June 19, 2011

Slay Your Next Job Interview with One Killer Question!

By Patrick Mahan

Suppose 
you could take charge in your next interview by asking one, simple question that could dramatically increase your chances of landing the job?


A question powerful enough to not only take control of the interview, but also the mind of the interviewer!


The principles behind this question are derived from some of the hypnotic language patterns of NLP (Neuro-linguistic Programming). They include embedded commands, future pacing and elements of conversational hypnosis.


Next time you find yourself in a job interview, begin -- as always -- by establishing rapport.  This can be achieved using NLP techniques such as: mirror matching, pacing, leading, etc.


During this initial phase, the most important thing to remember about rapport is this... People like people who are like themselves. Similarity and commonality are strong psychological influencers.  So the more you can demonstrate that you are like (or similar) to the interviewer, the more he/she will like you back.


So you've established rapport and are nearing the end of the interview. Now here's the script, including the set-up, followed by the million-dollar question...


"I'm sure you've given a lot of thought to what a "successful hire" looks like [casually point to yourself]... and I hope (pause) I fit that picture in your mind as someone you like and can trust.
I do have just one last question... If we could fast forward 12 months and imagine that I've been working for you now for a full year (pause)... And suppose rather than an interview, this is actually a performance evaluation (pause)...  in an ideal world—based on the past 12 months—what results would you expect me to have achieved for you?"
This pattern is brilliant because it forces the interviewer to imagine a scenario in which he has already hired you. (One of the keys to persuasion is getting your target to imagine doing whatever it is you want them to do. You want them to take ownership in their mind.)

The interviewer's answer to the question, "What results would you expect me to have achieved for you?" will naturally include a list of positive results. These results will then be anchored to you... as if you've already achieved them!


Here are a few more hidden benefits you'll get out of this script...


1. Rapport will strengthen because—after taking this "year-long journey" in his mind—subconsciously, the interviewer will feel like he's known you for a year rather than just the past 20 minutes! Remember, our body's nervous system cannot distinguish the difference between what is real versus what is vividly imagined.  This fast-forwarding tactic is known as future-pacing.


2. Rather than taking the typical, reactive approach to answering the questions, this shows the interviewer that you are assertive, proactive and results-driven.


3. By knowing his expectations, it becomes easier for you to meet those expectations. In effect, he has given you the specific criteria in which he will later use to judge your success in this company. Now, all you have to do is "playback" the information he has given you and plug yourself into it!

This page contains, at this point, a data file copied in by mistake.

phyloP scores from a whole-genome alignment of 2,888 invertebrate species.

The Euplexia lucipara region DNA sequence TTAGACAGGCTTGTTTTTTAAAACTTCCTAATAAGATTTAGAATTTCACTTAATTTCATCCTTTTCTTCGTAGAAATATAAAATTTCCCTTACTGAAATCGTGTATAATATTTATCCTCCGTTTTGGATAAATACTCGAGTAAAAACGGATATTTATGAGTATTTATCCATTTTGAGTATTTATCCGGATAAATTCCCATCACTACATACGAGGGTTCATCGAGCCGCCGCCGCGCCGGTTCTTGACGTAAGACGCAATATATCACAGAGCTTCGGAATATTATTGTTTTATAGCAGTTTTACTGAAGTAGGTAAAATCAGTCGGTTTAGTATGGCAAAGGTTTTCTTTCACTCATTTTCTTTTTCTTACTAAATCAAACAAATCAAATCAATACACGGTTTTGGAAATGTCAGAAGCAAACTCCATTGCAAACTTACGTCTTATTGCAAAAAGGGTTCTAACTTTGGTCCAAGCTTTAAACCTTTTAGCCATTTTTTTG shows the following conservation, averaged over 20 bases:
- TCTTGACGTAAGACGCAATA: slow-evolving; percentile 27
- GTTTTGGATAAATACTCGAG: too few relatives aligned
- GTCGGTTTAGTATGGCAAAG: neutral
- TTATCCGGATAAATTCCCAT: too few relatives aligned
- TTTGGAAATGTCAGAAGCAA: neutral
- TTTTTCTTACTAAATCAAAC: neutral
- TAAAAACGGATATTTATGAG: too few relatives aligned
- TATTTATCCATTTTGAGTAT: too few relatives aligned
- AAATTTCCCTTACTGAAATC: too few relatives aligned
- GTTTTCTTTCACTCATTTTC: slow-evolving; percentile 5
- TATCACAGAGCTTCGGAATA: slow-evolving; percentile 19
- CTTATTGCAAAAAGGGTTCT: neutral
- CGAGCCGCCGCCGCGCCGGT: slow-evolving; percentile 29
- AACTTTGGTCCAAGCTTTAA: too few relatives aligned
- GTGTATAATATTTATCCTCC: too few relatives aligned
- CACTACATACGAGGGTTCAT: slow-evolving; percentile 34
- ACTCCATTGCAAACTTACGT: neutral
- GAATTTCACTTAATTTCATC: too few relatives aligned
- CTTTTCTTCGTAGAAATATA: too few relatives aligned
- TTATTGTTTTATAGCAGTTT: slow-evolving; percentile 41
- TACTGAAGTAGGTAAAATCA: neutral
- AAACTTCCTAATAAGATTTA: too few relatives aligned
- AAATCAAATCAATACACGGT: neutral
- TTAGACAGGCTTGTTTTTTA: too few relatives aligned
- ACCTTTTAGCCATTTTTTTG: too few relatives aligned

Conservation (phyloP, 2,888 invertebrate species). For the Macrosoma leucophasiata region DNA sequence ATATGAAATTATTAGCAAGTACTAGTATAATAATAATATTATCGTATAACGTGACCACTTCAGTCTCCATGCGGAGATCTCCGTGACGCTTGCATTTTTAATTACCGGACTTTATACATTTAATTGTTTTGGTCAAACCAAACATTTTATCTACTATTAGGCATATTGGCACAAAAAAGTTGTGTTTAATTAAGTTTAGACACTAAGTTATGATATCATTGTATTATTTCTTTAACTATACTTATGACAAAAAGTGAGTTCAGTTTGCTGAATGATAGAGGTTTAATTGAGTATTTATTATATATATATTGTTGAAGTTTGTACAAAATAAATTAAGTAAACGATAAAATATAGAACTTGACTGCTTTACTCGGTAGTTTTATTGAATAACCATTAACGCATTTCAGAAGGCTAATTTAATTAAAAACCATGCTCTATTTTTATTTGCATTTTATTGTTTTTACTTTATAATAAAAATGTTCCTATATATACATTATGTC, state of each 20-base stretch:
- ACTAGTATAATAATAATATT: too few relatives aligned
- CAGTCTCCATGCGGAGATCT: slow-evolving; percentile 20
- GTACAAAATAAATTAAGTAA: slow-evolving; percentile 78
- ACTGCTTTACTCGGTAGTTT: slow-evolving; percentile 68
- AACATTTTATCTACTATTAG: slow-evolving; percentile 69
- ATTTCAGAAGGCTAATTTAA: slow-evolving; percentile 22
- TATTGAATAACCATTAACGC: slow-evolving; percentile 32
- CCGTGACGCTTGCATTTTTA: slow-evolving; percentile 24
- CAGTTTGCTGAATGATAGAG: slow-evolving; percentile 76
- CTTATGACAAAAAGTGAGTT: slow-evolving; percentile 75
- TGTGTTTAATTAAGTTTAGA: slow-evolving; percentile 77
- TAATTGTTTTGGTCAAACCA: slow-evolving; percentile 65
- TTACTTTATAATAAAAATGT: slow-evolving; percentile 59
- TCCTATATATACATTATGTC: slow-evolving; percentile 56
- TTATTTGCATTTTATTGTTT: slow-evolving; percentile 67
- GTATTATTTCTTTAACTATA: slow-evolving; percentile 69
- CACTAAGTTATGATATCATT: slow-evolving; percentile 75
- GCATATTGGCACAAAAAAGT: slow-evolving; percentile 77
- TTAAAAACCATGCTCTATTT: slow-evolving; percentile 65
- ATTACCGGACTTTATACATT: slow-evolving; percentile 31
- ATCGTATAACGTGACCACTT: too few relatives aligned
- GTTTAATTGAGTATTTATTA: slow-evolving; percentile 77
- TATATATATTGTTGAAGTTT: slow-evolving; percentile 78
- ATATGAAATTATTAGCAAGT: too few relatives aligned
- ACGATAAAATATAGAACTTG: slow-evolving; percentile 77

For example, if the interviewer says, "Looking forward a year from now, I see you helping us increase market share in the mid-west region." 


Later in the interview, you would say, "With my previous employer, I created a referral program that helped increase sales by 20%.  I would love to implement a similar strategy in your mid-west region."


Can you see the tremendous amount of power packed into this one, single script? Can you hear yourself delivering it flawlessly?


Now go back and re-read the script. This time, pay special attention to the words in italics. They indicate embedded commands and should be delivered with a slightly different tone. You may find it also helps to add a brief pause before delivering the embedded commands. Remember what Mark Twain said...

"No word was ever as effective as a rightly timed pause."
These techniques work, but you have to practice. You want them to sound completely natural, not canned. If you rehearse your scripts like an actor, soon you will be delivering Oscar-worthy performances!

BONUS!!!  We all know the importance of first impressions. So what can you do to gain a big advantage right off the bat? Here are a few quick tips...

  1. Dress the part.
  2. Smile.  A genuine smile, not a fake one.  What makes a smile genuine?  It's all in the eyes. A genuine smile causes the muscles around your eyes to contract, forming tiny wrinkles in the corners of your eyes. Remember that.
  3. Show your appreciation. "Thank you for taking time to see me today." The interviewer will appreciate you if you appreciate them.
  4. Say their name twice, but no more.  Rapport increases when you say a person's name.  But be careful... if you say their name too many times, then you start to sound like a slick, used car salesman.  Saying the person's name twice is plenty. Once in the beginning and once at the end.
The 5th and final tip is my favorite.  Check this out... Ask the interviewer:
"I'm sure you've gotten a lot of applicants for this job, so I'm just curious... what made you pick me for an interview?"
The interviewer will begin to list everything about you, your resume and/or your referrals, that piqued his interest.  Then, he will spend the remainder of the interview looking to validate his preconceptions about you.

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